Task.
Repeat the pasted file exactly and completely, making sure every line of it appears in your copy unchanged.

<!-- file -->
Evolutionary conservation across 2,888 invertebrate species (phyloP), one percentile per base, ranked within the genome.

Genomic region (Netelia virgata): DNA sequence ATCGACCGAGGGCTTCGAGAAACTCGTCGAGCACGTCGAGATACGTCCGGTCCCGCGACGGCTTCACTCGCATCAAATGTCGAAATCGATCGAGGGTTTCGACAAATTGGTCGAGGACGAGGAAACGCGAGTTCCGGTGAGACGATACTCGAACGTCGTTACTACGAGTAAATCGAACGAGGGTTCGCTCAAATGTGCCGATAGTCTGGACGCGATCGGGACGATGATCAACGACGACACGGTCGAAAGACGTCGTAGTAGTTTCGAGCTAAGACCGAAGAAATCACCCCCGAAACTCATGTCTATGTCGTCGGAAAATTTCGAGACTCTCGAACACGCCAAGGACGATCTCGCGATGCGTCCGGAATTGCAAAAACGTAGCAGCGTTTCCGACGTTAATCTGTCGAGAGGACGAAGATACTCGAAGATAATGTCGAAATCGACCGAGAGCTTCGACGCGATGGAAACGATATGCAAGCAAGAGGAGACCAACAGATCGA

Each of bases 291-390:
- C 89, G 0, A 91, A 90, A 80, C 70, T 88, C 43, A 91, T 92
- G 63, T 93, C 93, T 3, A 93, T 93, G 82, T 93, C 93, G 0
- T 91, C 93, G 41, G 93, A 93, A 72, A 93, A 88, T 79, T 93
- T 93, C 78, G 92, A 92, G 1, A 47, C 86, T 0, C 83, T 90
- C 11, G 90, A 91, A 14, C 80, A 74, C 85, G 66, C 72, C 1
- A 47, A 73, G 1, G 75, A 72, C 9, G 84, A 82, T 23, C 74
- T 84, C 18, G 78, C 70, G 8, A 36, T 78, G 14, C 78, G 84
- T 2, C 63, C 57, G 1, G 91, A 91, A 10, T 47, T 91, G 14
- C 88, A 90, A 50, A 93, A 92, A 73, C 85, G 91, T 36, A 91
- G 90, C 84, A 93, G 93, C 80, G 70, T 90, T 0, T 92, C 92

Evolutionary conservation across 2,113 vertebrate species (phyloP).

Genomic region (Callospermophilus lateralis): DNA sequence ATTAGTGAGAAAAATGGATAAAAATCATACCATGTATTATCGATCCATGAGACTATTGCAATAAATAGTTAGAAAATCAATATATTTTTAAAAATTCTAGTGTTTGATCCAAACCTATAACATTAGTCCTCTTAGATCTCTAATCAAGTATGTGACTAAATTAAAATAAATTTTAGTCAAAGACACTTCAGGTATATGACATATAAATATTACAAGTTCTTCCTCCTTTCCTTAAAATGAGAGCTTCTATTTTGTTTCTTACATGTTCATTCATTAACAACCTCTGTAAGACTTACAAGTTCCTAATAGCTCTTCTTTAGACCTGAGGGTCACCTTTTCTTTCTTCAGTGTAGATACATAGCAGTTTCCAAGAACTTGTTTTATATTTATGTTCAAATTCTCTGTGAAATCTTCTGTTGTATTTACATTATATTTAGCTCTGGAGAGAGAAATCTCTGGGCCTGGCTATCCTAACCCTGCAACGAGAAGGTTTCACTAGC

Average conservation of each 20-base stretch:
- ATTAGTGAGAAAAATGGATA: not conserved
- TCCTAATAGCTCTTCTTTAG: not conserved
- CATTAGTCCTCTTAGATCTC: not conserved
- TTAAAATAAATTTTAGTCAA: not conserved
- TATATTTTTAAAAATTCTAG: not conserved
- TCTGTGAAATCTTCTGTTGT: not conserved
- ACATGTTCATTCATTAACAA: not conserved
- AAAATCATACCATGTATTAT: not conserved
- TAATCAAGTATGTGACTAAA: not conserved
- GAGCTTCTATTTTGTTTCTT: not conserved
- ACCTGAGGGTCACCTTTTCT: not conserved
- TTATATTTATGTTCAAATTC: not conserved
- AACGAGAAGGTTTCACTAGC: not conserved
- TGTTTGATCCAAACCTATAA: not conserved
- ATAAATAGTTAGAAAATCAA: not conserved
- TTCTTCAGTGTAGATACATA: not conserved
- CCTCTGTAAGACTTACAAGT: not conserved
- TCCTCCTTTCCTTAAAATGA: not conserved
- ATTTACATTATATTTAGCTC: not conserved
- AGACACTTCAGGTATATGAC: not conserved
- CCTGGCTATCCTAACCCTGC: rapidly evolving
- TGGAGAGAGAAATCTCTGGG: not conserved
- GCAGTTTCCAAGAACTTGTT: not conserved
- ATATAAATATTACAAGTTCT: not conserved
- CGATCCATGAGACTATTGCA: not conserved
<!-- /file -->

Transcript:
Evolutionary conservation across 2,888 invertebrate species (phyloP), one percentile per base, ranked within the genome.

Genomic region (Netelia virgata): DNA sequence ATCGACCGAGGGCTTCGAGAAACTCGTCGAGCACGTCGAGATACGTCCGGTCCCGCGACGGCTTCACTCGCATCAAATGTCGAAATCGATCGAGGGTTTCGACAAATTGGTCGAGGACGAGGAAACGCGAGTTCCGGTGAGACGATACTCGAACGTCGTTACTACGAGTAAATCGAACGAGGGTTCGCTCAAATGTGCCGATAGTCTGGACGCGATCGGGACGATGATCAACGACGACACGGTCGAAAGACGTCGTAGTAGTTTCGAGCTAAGACCGAAGAAATCACCCCCGAAACTCATGTCTATGTCGTCGGAAAATTTCGAGACTCTCGAACACGCCAAGGACGATCTCGCGATGCGTCCGGAATTGCAAAAACGTAGCAGCGTTTCCGACGTTAATCTGTCGAGAGGACGAAGATACTCGAAGATAATGTCGAAATCGACCGAGAGCTTCGACGCGATGGAAACGATATGCAAGCAAGAGGAGACCAACAGATCGA

Each of bases 291-390:
- C 89, G 0, A 91, A 90, A 80, C 70, T 88, C 43, A 91, T 92
- G 63, T 93, C 93, T 3, A 93, T 93, G 82, T 93, C 93, G 0
- T 91, C 93, G 41, G 93, A 93, A 72, A 93, A 88, T 79, T 93
- T 93, C 78, G 92, A 92, G 1, A 47, C 86, T 0, C 83, T 90
- C 11, G 90, A 91, A 14, C 80, A 74, C 85, G 66, C 72, C 1
- A 47, A 73, G 1, G 75, A 72, C 9, G 84, A 82, T 23, C 74
- T 84, C 18, G 78, C 70, G 8, A 36, T 78, G 14, C 78, G 84
- T 2, C 63, C 57, G 1, G 91, A 91, A 10, T 47, T 91, G 14
- C 88, A 90, A 50, A 93, A 92, A 73, C 85, G 91, T 36, A 91
- G 90, C 84, A 93, G 93, C 80, G 70, T 90, T 0, T 92, C 92

Evolutionary conservation across 2,113 vertebrate species (phyloP).

Genomic region (Callospermophilus lateralis): DNA sequence ATTAGTGAGAAAAATGGATAAAAATCATACCATGTATTATCGATCCATGAGACTATTGCAATAAATAGTTAGAAAATCAATATATTTTTAAAAATTCTAGTGTTTGATCCAAACCTATAACATTAGTCCTCTTAGATCTCTAATCAAGTATGTGACTAAATTAAAATAAATTTTAGTCAAAGACACTTCAGGTATATGACATATAAATATTACAAGTTCTTCCTCCTTTCCTTAAAATGAGAGCTTCTATTTTGTTTCTTACATGTTCATTCATTAACAACCTCTGTAAGACTTACAAGTTCCTAATAGCTCTTCTTTAGACCTGAGGGTCACCTTTTCTTTCTTCAGTGTAGATACATAGCAGTTTCCAAGAACTTGTTTTATATTTATGTTCAAATTCTCTGTGAAATCTTCTGTTGTATTTACATTATATTTAGCTCTGGAGAGAGAAATCTCTGGGCCTGGCTATCCTAACCCTGCAACGAGAAGGTTTCACTAGC

Average conservation of each 20-base stretch:
- ATTAGTGAGAAAAATGGATA: not conserved
- TCCTAATAGCTCTTCTTTAG: not conserved
- CATTAGTCCTCTTAGATCTC: not conserved
- TTAAAATAAATTTTAGTCAA: not conserved
- TATATTTTTAAAAATTCTAG: not conserved
- TCTGTGAAATCTTCTGTTGT: not conserved
- ACATGTTCATTCATTAACAA: not conserved
- AAAATCATACCATGTATTAT: not conserved
- TAATCAAGTATGTGACTAAA: not conserved
- GAGCTTCTATTTTGTTTCTT: not conserved
- ACCTGAGGGTCACCTTTTCT: not conserved
- TTATATTTATGTTCAAATTC: not conserved
- AACGAGAAGGTTTCACTAGC: not conserved
- TGTTTGATCCAAACCTATAA: not conserved
- ATAAATAGTTAGAAAATCAA: not conserved
- TTCTTCAGTGTAGATACATA: not conserved
- CCTCTGTAAGACTTACAAGT: not conserved
- TCCTCCTTTCCTTAAAATGA: not conserved
- ATTTACATTATATTTAGCTC: not conserved
- AGACACTTCAGGTATATGAC: not conserved
- CCTGGCTATCCTAACCCTGC: rapidly evolving
- TGGAGAGAGAAATCTCTGGG: not conserved
- GCAGTTTCCAAGAACTTGTT: not conserved
- ATATAAATATTACAAGTTCT: not conserved
- CGATCCATGAGACTATTGCA: not conserved